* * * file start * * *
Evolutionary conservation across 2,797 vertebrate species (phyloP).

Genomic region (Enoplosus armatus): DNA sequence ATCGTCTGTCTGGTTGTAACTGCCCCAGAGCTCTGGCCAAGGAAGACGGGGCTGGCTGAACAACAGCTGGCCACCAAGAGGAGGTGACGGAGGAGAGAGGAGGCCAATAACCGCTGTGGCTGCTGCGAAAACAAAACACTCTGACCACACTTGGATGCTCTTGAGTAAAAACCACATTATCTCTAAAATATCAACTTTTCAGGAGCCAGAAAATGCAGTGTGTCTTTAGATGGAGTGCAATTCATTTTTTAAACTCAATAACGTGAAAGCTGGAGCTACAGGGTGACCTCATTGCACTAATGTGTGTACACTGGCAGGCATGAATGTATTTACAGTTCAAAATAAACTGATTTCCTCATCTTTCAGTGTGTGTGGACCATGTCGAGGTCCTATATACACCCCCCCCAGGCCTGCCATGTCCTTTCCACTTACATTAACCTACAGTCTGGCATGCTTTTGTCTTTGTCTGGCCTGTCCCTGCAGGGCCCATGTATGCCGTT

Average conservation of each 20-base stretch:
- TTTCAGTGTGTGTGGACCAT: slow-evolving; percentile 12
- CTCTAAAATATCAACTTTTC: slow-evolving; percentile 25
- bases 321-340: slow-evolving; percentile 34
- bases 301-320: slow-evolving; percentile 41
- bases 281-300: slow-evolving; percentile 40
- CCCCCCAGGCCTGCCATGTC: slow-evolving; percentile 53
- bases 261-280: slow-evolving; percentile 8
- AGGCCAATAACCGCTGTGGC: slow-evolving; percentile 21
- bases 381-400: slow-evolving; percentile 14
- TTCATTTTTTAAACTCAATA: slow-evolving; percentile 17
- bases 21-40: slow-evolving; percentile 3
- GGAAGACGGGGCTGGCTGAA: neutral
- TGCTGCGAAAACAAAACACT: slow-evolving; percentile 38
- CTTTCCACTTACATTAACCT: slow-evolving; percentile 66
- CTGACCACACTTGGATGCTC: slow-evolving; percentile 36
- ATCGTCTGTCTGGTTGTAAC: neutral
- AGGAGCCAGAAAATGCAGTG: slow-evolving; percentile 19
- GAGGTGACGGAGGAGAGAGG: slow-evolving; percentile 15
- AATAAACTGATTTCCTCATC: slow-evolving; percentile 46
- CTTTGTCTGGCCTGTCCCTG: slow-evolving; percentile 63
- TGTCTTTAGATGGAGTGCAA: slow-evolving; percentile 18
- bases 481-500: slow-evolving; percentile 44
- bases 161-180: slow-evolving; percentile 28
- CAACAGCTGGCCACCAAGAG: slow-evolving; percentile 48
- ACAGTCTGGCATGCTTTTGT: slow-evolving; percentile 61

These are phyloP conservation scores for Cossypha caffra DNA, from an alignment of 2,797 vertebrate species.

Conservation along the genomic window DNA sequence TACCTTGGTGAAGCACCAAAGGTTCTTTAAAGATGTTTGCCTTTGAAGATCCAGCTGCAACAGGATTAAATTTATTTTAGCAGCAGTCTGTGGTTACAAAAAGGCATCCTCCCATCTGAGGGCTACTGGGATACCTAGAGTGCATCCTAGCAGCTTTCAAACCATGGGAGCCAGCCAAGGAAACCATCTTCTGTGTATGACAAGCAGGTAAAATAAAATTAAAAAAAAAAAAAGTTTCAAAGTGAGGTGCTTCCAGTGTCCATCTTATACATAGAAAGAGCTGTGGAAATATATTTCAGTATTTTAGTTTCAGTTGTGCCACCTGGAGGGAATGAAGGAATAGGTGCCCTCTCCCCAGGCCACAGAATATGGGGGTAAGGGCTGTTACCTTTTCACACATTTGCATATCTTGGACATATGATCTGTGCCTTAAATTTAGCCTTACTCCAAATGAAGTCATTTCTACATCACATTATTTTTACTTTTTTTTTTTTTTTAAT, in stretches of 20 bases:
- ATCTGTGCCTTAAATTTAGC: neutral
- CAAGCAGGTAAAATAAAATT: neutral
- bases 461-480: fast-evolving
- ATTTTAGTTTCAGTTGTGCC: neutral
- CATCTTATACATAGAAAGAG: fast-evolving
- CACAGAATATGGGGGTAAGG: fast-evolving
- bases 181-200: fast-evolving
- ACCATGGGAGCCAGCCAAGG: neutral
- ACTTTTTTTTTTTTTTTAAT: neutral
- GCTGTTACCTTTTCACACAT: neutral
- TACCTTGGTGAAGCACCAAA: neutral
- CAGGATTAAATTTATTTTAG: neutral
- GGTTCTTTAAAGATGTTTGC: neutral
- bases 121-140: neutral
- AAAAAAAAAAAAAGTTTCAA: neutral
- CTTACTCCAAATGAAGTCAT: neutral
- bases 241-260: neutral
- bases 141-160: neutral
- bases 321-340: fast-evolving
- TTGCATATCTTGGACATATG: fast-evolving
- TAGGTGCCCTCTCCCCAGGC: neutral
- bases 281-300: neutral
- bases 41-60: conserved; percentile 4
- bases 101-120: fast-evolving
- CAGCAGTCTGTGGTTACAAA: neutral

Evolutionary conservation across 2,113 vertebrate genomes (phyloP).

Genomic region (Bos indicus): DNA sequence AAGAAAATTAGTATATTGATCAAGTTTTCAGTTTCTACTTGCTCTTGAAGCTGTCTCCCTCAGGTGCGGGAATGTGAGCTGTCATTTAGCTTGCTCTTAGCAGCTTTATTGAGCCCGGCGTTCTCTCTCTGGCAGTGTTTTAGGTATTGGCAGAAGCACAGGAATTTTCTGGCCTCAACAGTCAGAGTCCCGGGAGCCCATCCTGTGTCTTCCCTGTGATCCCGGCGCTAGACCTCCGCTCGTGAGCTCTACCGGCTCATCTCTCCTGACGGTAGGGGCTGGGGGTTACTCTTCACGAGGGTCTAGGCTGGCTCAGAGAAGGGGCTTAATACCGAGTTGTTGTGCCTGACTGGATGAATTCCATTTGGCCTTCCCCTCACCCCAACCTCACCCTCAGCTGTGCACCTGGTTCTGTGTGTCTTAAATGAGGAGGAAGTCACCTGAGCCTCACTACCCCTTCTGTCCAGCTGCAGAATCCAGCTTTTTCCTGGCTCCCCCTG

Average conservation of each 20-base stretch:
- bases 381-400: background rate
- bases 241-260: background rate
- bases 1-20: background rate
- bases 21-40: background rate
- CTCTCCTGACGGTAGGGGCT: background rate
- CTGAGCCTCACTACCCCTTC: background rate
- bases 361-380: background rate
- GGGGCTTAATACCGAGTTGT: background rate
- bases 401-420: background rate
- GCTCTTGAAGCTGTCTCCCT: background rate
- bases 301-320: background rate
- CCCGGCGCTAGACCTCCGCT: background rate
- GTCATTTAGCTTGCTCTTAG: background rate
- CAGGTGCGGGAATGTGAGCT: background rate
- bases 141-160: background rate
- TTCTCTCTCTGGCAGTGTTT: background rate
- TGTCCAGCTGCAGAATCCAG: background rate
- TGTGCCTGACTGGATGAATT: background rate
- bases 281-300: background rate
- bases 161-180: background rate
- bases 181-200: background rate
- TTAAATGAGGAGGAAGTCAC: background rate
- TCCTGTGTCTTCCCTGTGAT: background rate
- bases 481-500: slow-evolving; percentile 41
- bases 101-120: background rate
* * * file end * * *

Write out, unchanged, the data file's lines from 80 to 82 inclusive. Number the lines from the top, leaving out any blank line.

- TTAAATGAGGAGGAAGTCAC: background rate
- TCCTGTGTCTTCCCTGTGAT: background rate
- bases 481-500: slow-evolving; percentile 41